"The attitudes towards the purchase of underwear have, in recent years, been moulded by an industry that stresses affordability over quality. The ability to make clothes cheaply and quickly, regardless of the ethical or environmental ramifications, has been the driving force behind the fast fashion industry. In light of recent attempts to highlight the environmental impact of a consumerist culture, such as climate protests, TV specials and relentless and commendable coverage from the media, shoppers are beginning to prioritise longevity over price.However, when it comes to underwear, which many believe cannot be recycled and isn't accepted in clothes donations, the gradual movement away from fast fashion is yet to take effect. Instead, pieces that are designed to last little more than a few months make their way into the waste cycle at an alarming rate. The items of underwear that enter this cycle are not made from natural materials like cotton or silk but manufactured and fossil fuel reliant materials like polyester and nylon. The demand for cheap underwear stems from a misconception that underwear, as a rule, should be bought with the intention of throwing it away relatively shortly after. To make any real impact in tackling the fast fashion industry and its effect on the environment, this misconception needs to be overcome."
Questions we should ask before buying underwear.
Is it organic? There are many problems associated with cotton production, from the use of child labour to the widespread use of toxic pesticides. Look for 100 percent organic cotton.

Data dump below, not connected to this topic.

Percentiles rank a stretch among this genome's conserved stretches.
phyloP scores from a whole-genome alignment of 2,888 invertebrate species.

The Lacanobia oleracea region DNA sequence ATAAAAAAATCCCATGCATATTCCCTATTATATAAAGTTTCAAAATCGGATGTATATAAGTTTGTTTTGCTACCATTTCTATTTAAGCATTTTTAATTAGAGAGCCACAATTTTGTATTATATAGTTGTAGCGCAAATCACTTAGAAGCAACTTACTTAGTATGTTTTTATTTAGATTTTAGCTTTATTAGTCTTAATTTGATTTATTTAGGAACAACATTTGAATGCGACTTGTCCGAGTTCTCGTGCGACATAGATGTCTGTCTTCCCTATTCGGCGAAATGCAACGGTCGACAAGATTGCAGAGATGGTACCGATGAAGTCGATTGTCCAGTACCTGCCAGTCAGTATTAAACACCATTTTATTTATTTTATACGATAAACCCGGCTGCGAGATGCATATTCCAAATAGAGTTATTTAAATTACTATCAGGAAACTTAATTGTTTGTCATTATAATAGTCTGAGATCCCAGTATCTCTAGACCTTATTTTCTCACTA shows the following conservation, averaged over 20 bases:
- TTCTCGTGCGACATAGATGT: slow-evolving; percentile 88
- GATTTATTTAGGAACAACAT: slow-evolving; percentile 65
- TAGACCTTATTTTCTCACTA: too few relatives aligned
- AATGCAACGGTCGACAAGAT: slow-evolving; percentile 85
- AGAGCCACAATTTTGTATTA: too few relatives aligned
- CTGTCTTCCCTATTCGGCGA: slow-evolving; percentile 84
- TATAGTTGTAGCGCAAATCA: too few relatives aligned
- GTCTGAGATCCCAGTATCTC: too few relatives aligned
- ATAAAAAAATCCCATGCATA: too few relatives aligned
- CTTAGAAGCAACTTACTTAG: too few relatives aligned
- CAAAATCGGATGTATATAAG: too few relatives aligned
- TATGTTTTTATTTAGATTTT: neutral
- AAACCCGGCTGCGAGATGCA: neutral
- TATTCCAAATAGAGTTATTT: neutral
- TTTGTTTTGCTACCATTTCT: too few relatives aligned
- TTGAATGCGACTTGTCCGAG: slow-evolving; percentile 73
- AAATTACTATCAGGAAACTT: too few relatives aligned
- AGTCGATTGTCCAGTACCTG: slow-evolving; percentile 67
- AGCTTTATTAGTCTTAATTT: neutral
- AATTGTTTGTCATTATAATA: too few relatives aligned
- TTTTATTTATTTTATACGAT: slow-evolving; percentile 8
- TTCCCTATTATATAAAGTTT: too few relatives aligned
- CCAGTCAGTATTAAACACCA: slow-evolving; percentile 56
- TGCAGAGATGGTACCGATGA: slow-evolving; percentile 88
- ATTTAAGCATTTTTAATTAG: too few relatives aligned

Who made it? Transparency is something a lot of fast fashion brands do not have. What are they hiding? Why can this product possibly be so cheep? if these companies were to be transparent would anyone buy anything from them? (Probably not)
Is it polyester? Over 70 million barrels of petroleum are used to make polyester each year. It is the single most common fabric used in our clothes. It has been linked with marine pollution, contributing to the 85 percent of human-made material found along ocean shores.
Polyester is NOT a sustainable textile option. It is made from PLASTIC.
but the question lies around recycled polyester. Recycling and melting down used plastic and re spinning it into fibre. Five soda bottles yields enough fibre to make one extra large T-shirt. This sounds great ... It stops plastic from reaching our oceans, going to land fill or washing up on our beaches. Uses 59 percent less energy than Virgin Polyester and the quality is almost equal, and there is less extraction of crude oil and natural gas from the earth to make more plastic.
However it is still plastic !
most clothes will be polyester blended with other materials and is then near on impossible to recycle them. Pure Polyester cannot be recycled forever. Each time the strength of the fibres degrades and becomes weaker!
One fact that we cannot ignore is that however sustainable you are trying to be polyester will release micro plastics!
According to a study from Plymouth University, each cycle of a washing machine can release more than 700,000 plastic fibres into the environment.
It doesn't matter if garments are from virgin or recycled polyester, they both contribute to micro-plastics pollution.